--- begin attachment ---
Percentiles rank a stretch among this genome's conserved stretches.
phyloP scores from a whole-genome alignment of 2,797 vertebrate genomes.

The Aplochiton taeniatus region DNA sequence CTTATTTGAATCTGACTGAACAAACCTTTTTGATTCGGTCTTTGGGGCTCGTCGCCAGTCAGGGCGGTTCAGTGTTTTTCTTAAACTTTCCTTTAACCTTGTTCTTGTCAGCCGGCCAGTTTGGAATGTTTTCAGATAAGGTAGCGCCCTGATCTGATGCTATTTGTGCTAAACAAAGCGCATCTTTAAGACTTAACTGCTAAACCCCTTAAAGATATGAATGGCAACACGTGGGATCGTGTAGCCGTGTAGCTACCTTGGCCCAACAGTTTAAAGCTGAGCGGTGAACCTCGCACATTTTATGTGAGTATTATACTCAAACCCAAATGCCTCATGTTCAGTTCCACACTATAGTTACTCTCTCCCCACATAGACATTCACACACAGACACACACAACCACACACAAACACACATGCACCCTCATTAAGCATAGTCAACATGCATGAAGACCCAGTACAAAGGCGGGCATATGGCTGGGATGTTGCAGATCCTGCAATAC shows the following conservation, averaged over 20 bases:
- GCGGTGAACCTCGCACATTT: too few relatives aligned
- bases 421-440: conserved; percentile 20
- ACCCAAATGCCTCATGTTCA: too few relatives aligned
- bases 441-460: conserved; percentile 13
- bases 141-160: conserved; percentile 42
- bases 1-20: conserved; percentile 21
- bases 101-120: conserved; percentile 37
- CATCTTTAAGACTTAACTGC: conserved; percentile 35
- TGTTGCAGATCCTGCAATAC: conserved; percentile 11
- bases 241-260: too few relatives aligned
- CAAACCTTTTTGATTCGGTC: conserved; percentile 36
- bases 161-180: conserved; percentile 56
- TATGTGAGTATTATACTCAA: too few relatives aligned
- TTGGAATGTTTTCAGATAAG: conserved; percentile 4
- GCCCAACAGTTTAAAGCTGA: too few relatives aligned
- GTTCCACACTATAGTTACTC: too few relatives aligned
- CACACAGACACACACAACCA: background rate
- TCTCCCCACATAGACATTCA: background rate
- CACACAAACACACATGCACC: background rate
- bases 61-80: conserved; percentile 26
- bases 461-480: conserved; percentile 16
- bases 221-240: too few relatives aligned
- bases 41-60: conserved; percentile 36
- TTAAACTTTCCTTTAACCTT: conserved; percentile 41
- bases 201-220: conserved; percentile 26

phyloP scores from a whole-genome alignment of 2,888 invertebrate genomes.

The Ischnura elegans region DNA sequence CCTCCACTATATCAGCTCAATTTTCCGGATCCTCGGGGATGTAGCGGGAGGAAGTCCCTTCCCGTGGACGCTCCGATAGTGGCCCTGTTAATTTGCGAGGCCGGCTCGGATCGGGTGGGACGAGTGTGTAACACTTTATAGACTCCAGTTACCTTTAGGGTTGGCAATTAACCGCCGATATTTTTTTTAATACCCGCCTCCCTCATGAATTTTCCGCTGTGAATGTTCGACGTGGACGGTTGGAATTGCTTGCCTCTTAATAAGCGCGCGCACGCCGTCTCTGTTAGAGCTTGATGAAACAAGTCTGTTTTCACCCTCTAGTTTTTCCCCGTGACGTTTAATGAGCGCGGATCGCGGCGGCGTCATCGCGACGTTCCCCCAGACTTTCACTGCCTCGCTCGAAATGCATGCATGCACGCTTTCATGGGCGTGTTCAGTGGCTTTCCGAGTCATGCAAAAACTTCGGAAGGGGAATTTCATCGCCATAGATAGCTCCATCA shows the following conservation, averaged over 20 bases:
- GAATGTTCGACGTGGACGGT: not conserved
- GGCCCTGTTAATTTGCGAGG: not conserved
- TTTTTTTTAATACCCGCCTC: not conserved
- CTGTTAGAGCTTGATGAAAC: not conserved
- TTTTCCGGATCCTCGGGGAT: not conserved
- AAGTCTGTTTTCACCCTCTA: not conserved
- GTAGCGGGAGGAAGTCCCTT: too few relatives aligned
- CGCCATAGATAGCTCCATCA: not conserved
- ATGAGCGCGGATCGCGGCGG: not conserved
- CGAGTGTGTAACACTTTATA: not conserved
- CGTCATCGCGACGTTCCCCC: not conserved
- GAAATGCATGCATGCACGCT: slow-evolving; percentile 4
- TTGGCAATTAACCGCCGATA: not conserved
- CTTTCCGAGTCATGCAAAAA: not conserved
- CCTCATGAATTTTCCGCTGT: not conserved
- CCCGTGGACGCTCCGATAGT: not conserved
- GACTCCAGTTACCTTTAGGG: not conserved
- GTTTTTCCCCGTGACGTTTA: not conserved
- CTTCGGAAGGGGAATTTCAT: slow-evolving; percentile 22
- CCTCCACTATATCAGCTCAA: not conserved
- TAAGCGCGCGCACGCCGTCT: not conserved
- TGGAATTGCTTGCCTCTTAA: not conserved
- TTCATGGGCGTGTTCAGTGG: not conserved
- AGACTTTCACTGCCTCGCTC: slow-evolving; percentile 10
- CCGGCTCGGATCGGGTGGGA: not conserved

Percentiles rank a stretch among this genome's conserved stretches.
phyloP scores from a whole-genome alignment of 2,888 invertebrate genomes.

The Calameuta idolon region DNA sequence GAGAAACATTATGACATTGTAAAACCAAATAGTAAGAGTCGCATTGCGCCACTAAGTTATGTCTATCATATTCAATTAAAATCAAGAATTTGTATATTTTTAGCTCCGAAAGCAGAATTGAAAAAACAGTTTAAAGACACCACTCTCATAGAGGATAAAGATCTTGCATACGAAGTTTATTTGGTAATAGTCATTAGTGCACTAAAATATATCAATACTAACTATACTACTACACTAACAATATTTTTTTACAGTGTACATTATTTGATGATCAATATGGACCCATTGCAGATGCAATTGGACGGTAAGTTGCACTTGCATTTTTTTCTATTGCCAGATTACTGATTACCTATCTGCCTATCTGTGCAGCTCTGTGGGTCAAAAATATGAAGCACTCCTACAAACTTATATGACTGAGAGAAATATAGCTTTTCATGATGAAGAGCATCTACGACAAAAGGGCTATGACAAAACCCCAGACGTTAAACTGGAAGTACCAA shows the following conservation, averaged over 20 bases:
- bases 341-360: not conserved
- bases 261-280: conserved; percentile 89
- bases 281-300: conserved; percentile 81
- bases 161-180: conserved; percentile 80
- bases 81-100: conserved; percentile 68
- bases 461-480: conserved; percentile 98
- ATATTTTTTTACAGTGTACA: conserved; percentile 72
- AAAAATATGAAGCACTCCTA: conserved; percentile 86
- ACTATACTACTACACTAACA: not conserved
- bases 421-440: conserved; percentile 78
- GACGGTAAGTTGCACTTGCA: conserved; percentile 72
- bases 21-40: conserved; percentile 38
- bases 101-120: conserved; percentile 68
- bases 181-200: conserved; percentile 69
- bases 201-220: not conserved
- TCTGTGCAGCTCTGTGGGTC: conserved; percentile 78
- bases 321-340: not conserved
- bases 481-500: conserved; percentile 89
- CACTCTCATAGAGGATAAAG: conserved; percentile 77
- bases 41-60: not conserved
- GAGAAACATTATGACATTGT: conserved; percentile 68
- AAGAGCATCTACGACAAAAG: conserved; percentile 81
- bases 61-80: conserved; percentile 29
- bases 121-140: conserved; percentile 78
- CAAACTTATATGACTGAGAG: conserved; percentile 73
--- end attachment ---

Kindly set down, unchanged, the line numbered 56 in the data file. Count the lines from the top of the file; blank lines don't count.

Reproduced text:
Percentiles rank a stretch among this genome's conserved stretches.